- Varla Jean Merman hawks the Occult Snuggie and stars in Shut Up, Sweet Charlotte!
- Alan Ball spills his guts on True Blood's third season.
- The Big Gay Sketch Show's Julie Goldman has a mop problem.
- Really scary: Anne Heche gets work.

Hands Off the Merchandise:
- Blasts from All Hallows' Eves past courtesy of The Haunted Closet.
- "So soft and cuddly": Dark Shadows Horror Heads!

"I Am the Night", oil on canvas by Brandon Bird

Film Art:
- Just what every trick or treater wants: a Philip Seymour Hoffman in Magnolia costume. (Hey, at least it's not a Philip Seymour Hoffman in Happiness costume.)

Tune in to Movie Dearest later today for more Halloween fun, including the results of our "Ultimate Vamp Champ" MD Poll and a very "Bewitching" edition of The Actor Factor!

Friday, October 30, 2009

Monthly Wallpaper - November 2009: 1939 - Hollywood's Greatest Year

In honor of its 70th anniversary, November's movie calendar wallpaper celebrates 1939 - Hollywood's Greatest Year!

A lot of classics came out during that fateful twelve months seven decades ago, and Movie Dearest has selected a top ten of faves to represent it: Dark Victory, Gone with the Wind, Goodbye, Mr. Chips, Gunga Din, Mr. Smith Goes to Washington, Ninotchka, Stagecoach, The Wizard of Oz, The Women and Wuthering Heights.

Plus: the festivities will continue this weekend with a special 1939-themed pair of MD Polls!

Just click on the picture above to enlarge it to its 1024 x 768 size, then right click your mouse and select "Set as Background", and you're all set. If you want, you can also save it to your computer and set it up from there, or modify the size in your own photo-editing program if needed.

Thursday, October 29, 2009

Toon Talk: Tink Big

As the ubiquitous ads enthusiastically state, the “world’s most famous fairy” returns to DVD and Blu-raythis week with Tinker Bell and the Lost Treasure. Following last year’s debut movie, this is the second installment of a planned multi-part series starring Peter Pan’s beloved right-hand pixie, Tinker Bell.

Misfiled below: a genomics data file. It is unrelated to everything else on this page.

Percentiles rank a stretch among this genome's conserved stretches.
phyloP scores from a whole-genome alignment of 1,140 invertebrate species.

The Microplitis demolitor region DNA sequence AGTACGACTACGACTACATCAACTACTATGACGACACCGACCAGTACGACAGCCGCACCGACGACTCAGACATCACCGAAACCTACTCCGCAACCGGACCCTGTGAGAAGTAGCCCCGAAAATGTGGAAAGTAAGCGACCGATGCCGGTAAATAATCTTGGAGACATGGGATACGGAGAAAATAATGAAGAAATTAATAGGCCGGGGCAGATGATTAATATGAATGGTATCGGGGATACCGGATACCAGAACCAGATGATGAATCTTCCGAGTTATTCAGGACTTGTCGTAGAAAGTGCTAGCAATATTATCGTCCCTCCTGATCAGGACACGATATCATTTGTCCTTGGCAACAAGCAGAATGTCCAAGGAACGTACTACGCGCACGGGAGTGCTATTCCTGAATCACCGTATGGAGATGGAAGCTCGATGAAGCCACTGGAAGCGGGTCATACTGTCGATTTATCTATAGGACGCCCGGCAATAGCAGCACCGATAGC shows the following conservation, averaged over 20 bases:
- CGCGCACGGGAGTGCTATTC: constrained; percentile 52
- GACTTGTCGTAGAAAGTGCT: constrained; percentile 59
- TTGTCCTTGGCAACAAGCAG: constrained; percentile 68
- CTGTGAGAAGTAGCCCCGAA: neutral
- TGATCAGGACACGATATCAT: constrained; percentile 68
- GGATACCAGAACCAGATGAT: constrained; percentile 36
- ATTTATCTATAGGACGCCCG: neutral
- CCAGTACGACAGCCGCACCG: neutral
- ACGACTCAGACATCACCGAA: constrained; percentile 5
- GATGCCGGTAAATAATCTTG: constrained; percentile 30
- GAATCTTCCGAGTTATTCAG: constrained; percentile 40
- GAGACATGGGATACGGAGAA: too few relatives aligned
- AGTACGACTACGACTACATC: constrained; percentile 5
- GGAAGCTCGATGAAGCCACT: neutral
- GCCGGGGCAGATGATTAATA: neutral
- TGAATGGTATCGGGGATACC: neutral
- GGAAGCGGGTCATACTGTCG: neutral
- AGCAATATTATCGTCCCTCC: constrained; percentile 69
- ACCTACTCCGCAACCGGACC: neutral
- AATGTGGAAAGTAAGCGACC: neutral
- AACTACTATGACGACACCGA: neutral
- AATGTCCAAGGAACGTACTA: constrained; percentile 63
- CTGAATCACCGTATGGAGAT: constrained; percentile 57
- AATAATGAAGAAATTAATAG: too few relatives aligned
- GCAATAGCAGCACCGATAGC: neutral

Tink’s latest adventure finds her setting off on her own to save Pixie Hollow in a story seemingly geared to increase her appeal to the boys in the audience. In addition to spending most of the movie in boyish garb reminiscent of her future friend Peter’s, her four ethnically-diverse girlfriend fairies are relegated to mere cameos, while guy pal (and future boyfriend?) Terence gets a stronger role this go round.

The fall-themed plot is set in motion when Tinker Bell (voiced again by Mae Whitman) is selected to create a scepter for the upcoming autumn festival. And not just any scepter, this one will bare a rare moonstone that will “recharge” the Pixie Dust Tree, insuring that all the pixies in Pixie Hollow will have plenty of the magical substance for seasons to come.

A great honor for the novice “tinker fairy“, Tink gets right to work, enlisting the help of her favorite “duster fairy” Terence (Jesse McCartney). But a misunderstanding between the two friends leads to the destruction of the precious orb, and there’s only a few days left to the big fall event ...

Click here to continue reading my Toon Talk review of Tinker Bell and the Lost Treasure at

Reverend's Reviews: Beneath the Skin

It's likely that no one was more startled than Abraham and Sannie Laing, both white, when their daughter Sandra was born black. The apparent result of a recessive gene springing to the forefront generations later, the Laings faced great challenges raising their oft-ostracized girl in apartheid-era South Africa.

Skin, which opens tomorrow in LA and NYC, recounts this fascinating, true story. The film's excellent screenplay and extraordinary acting trio of Sophie Okonedo (as the adult Sandra), Sam Neill (as Abraham) and Alice Krige (as Sannie) bring a little-known historical episode to vivid life. Already a winner of several film festival awards, Skin could well end up a contender among this year's Academy Award nominees.